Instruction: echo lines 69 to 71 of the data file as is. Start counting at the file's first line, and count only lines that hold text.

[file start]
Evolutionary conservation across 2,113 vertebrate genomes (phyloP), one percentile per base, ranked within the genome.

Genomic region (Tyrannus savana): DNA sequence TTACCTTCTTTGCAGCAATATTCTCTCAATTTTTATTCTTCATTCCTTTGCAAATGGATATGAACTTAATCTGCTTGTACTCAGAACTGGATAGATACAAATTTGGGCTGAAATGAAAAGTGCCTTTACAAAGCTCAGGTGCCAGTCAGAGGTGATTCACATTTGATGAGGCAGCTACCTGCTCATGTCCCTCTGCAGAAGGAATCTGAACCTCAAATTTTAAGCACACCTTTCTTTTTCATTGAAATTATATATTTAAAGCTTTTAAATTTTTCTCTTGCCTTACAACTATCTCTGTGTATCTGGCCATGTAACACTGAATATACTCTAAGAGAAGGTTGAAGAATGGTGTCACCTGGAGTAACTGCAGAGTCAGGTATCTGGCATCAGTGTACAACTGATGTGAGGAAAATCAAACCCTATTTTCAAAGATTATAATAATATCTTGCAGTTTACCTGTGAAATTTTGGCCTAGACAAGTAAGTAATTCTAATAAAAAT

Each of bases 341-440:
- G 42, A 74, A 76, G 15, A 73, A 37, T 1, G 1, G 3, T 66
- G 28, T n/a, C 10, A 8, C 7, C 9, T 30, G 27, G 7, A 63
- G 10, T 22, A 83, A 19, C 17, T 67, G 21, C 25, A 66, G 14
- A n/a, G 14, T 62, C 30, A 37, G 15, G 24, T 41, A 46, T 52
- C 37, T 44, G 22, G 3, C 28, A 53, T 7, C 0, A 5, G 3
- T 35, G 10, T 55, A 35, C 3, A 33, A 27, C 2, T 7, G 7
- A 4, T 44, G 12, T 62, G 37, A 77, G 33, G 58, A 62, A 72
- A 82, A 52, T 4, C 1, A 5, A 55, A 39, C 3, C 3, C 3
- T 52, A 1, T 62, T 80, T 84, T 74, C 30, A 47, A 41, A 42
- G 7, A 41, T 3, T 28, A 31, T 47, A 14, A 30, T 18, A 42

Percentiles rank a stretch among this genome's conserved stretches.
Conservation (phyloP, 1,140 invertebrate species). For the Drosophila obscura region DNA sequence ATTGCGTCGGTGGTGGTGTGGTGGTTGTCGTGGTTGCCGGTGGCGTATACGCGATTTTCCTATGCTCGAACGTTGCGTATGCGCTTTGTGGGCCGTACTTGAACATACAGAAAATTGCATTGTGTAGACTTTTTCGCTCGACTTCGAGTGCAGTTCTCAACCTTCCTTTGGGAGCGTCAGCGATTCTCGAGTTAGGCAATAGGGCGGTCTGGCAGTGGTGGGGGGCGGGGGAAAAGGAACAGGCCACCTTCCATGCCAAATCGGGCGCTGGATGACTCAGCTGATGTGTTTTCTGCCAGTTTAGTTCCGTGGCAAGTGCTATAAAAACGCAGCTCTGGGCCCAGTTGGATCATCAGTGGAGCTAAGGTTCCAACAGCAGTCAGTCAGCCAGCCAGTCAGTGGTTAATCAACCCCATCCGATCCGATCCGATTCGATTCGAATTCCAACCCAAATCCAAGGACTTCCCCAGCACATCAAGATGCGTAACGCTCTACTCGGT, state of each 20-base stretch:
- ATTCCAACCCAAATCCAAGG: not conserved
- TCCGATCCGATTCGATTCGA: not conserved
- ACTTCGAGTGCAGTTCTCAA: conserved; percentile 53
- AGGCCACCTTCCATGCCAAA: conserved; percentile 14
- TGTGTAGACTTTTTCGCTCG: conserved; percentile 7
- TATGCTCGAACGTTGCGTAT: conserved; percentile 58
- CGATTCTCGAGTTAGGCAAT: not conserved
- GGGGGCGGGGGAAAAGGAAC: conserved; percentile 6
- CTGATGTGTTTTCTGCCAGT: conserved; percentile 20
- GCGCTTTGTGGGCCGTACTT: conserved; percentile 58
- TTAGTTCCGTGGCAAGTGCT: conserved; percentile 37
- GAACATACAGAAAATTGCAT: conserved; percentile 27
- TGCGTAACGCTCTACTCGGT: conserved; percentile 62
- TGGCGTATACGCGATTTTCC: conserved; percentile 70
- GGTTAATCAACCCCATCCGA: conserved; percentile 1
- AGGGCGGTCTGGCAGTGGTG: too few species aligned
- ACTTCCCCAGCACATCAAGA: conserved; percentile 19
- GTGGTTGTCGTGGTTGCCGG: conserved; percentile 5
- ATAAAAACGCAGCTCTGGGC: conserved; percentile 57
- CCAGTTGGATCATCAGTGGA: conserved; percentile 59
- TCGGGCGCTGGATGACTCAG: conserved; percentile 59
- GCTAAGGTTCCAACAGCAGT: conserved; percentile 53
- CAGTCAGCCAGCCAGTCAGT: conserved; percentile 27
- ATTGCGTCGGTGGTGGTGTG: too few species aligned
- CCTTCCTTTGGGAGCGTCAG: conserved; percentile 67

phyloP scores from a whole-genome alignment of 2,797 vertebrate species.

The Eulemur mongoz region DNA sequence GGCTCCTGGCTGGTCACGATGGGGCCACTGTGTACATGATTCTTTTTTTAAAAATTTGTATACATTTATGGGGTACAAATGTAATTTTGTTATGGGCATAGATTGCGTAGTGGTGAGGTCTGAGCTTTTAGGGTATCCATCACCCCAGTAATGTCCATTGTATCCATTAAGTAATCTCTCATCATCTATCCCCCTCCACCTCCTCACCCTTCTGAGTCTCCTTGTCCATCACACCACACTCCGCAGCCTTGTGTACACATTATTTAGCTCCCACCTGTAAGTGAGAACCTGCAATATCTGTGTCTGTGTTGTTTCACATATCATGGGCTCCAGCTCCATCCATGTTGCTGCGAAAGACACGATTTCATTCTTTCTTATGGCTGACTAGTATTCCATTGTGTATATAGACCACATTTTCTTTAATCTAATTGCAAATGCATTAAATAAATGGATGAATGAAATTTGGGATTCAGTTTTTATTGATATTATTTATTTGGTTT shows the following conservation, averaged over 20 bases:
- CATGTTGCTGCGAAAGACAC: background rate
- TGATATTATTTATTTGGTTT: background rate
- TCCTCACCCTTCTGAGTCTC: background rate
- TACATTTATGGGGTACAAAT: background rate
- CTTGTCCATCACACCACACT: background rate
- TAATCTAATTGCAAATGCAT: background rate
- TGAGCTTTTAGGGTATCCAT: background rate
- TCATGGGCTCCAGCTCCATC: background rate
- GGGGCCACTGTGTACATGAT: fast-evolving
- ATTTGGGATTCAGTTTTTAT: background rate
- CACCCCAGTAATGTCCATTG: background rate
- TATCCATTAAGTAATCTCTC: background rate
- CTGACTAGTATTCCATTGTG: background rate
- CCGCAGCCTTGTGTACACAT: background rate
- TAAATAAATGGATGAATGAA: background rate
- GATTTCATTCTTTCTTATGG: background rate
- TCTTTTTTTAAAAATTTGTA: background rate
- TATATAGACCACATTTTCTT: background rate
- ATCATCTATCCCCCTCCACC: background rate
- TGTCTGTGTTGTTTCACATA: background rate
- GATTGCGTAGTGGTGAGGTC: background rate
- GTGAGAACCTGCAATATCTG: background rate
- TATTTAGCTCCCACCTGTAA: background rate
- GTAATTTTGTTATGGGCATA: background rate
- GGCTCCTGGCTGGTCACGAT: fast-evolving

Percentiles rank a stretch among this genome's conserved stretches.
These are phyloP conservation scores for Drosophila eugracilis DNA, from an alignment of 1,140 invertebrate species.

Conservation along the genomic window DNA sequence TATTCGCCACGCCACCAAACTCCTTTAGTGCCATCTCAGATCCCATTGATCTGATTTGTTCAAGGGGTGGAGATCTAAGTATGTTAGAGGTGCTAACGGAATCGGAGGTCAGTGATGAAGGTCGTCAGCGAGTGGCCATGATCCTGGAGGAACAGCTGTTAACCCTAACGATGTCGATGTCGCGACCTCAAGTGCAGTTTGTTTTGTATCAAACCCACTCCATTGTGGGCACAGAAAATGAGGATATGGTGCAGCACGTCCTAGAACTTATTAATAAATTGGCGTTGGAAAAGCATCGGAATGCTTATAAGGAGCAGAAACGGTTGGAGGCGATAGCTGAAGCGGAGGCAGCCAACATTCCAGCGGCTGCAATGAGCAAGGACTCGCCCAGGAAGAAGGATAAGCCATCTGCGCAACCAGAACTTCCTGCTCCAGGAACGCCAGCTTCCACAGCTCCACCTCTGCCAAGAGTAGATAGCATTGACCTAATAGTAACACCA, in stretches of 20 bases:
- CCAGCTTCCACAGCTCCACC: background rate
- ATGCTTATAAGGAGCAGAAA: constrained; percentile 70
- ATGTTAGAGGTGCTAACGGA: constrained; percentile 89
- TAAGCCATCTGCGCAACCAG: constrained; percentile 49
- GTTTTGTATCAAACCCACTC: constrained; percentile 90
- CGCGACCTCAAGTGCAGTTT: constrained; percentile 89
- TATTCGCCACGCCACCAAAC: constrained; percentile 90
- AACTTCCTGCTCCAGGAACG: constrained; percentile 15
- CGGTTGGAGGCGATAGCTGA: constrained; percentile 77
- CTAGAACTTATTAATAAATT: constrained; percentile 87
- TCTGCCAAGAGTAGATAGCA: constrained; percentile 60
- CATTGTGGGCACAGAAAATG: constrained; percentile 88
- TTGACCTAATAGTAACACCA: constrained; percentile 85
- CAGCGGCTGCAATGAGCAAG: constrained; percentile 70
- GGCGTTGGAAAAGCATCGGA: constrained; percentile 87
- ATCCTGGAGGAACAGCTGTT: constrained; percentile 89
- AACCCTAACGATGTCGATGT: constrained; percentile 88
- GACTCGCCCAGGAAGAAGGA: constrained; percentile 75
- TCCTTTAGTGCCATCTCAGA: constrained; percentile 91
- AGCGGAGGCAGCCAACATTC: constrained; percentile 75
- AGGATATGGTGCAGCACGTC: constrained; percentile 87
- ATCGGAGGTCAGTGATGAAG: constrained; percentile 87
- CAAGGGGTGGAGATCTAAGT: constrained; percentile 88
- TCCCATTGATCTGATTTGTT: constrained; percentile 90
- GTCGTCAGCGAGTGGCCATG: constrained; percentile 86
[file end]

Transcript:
These are phyloP conservation scores for Drosophila eugracilis DNA, from an alignment of 1,140 invertebrate species.

Conservation along the genomic window DNA sequence TATTCGCCACGCCACCAAACTCCTTTAGTGCCATCTCAGATCCCATTGATCTGATTTGTTCAAGGGGTGGAGATCTAAGTATGTTAGAGGTGCTAACGGAATCGGAGGTCAGTGATGAAGGTCGTCAGCGAGTGGCCATGATCCTGGAGGAACAGCTGTTAACCCTAACGATGTCGATGTCGCGACCTCAAGTGCAGTTTGTTTTGTATCAAACCCACTCCATTGTGGGCACAGAAAATGAGGATATGGTGCAGCACGTCCTAGAACTTATTAATAAATTGGCGTTGGAAAAGCATCGGAATGCTTATAAGGAGCAGAAACGGTTGGAGGCGATAGCTGAAGCGGAGGCAGCCAACATTCCAGCGGCTGCAATGAGCAAGGACTCGCCCAGGAAGAAGGATAAGCCATCTGCGCAACCAGAACTTCCTGCTCCAGGAACGCCAGCTTCCACAGCTCCACCTCTGCCAAGAGTAGATAGCATTGACCTAATAGTAACACCA, in stretches of 20 bases:
- CCAGCTTCCACAGCTCCACC: background rate